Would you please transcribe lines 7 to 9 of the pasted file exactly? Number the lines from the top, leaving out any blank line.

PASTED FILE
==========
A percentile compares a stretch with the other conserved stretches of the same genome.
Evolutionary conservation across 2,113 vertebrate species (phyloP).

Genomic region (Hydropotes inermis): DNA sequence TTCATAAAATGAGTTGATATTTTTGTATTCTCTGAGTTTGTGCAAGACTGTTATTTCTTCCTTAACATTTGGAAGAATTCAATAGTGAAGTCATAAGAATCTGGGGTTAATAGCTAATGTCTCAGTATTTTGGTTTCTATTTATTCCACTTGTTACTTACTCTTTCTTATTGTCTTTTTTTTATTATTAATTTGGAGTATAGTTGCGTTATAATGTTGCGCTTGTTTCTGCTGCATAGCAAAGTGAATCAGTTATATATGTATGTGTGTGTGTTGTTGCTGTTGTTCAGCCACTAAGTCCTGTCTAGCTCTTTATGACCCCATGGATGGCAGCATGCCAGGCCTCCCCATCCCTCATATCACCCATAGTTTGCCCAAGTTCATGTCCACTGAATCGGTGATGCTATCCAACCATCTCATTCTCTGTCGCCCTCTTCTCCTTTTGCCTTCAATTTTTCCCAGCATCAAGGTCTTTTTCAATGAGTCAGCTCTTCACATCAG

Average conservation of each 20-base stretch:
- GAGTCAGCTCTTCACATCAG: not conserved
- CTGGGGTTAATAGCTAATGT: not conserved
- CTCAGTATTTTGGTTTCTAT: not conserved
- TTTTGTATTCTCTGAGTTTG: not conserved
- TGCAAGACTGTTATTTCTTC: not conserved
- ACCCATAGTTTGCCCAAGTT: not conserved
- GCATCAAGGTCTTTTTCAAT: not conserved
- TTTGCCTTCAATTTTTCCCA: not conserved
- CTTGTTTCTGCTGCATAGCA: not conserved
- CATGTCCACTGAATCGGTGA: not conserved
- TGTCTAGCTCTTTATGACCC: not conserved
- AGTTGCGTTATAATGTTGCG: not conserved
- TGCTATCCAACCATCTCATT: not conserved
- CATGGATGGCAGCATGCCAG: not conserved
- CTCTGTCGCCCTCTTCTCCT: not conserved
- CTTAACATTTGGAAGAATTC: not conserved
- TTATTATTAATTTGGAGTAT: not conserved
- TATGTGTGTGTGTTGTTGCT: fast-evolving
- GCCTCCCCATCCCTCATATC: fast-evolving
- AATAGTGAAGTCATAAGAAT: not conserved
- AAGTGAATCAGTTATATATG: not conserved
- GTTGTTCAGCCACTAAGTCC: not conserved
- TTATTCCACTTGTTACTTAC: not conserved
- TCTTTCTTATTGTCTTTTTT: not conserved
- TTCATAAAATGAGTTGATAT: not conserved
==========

- CTCAGTATTTTGGTTTCTAT: not conserved
- TTTTGTATTCTCTGAGTTTG: not conserved
- TGCAAGACTGTTATTTCTTC: not conserved